Taking the Lead on Wander Prevention
On January 9th of this year, Barbara Kasler wandered away from her home at around 2:30am. The 89 year old lives with dementia and was found walking in her pajamas and slippers several hours later by a reporter covering the story. Alert but confused, she was cold but otherwise in good health.
Kasler’s story is not unusual and, fortunately, ended well. But people with dementia (PWD) often lose their sense of time, wander at night and can face serious harm or even death. Their caregivers often find themselves “sleeping with one eye open,” worried their loved one might go missing any given night. Data suggests that even infrequent and very brief nightly awakenings have significant impact on a person’s critical thinking skills and their emotional tolerance the next day. Caregivers are under tremendous responsibility to ensure the safety of their loved one, and adding poor sleep to the mix can accelerate burnout and lead to earlier institutionalization for the PWD.
With this in mind, VHA Home HealthCare was excited to invest in the ongoing AGE-WELL study that uses technology to help seniors remain safe in their homes at night. The Nighttime Wander Detection System Study, a joint research project with doctors from Bruyère Memory Clinic and Carleton University, includes strategically placed sensors in the home that detect the PWD’s movements. The system starts with a commercially available bed mat that senses if the PWD gets up at night. Once triggered, the Nighttime Wander Detection System lights a clear path to the bathroom. If the person wanders away from the typical route to the bathroom, an audio warning goes off in the voice of their caregiver with a message such as, “Sweetheart, it’s nighttime; you should go back to bed.” If another sensor is triggered further away from the bedroom, other warnings or signals will launch as determined by the caregiver, such as calling the caregiver’s phone or turning on extra lights.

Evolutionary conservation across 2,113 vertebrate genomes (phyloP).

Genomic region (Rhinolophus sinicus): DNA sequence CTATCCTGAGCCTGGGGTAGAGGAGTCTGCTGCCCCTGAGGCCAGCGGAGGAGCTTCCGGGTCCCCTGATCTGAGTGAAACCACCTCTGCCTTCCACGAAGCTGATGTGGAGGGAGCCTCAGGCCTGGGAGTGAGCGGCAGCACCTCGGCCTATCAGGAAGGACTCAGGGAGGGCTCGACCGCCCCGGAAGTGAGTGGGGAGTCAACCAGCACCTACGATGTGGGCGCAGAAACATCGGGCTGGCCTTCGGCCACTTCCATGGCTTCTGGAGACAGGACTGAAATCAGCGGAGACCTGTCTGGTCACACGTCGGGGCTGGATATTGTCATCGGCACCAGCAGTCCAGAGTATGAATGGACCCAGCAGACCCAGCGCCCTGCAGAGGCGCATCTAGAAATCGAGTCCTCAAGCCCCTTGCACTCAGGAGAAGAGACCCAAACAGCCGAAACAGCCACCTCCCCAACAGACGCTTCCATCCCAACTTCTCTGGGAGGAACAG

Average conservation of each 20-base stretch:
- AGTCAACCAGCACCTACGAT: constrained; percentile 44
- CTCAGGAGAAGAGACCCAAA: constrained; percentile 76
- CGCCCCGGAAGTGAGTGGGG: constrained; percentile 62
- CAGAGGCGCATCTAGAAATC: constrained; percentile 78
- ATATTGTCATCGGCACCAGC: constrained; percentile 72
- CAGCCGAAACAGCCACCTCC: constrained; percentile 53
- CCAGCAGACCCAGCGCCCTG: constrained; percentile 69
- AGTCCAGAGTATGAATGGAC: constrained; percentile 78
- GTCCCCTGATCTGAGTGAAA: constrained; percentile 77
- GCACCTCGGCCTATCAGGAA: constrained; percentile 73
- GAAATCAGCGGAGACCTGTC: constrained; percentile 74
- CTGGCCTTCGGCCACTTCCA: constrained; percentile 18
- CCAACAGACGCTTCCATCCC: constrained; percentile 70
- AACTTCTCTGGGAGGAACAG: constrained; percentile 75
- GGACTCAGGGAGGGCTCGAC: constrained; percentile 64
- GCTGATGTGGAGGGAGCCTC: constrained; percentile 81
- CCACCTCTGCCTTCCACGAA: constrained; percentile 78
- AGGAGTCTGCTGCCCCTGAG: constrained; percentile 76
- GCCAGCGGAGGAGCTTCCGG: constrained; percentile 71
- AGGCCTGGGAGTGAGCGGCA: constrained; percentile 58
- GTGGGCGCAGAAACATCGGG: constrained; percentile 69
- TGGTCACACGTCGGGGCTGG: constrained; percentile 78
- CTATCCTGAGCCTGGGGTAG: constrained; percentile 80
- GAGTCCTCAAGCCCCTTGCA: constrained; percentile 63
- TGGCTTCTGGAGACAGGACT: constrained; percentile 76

The project is still in its early stages but has been successfully launched in eight homes. One of its challenges, however, is the available bed mats’ small size. A PWD can trigger the system simply by rolling over and off the mat, which unnecessarily launches the lighting sequence and can be disorienting. VHA’s investment in this project focuses on creating a better mat for the system. “Technology is fantastic,” says Dr. Sandra McKay, Director of Research at VHA Home HealthCare, “but we need to work with the technology to truly address the needs of caregivers and their loved ones. I think these researchers have identified the proof of concept, and they can make this work, but there are opportunities for improvement.”
The study’s engineers are tracking the number of times participants wake up at night, the number of caregiver alerts, and the level of caregiver satisfaction, comfort and safety in the home. “I’m not only excited, but also grateful that these researchers are doing the hard work of going to individual homes in unique setups, organizing sensors, then going back and reorganizing the sensors if they’re not quite capturing the information,” says Sandra. “As researchers, it would be much easier to go to a long-term care facility to set up these sensors and use that as their proof of concept, but I think they truly understand how important this is to the families. It encourages the elderly to stay home longer, and as we always say at VHA, ‘That’s where people want to be.’“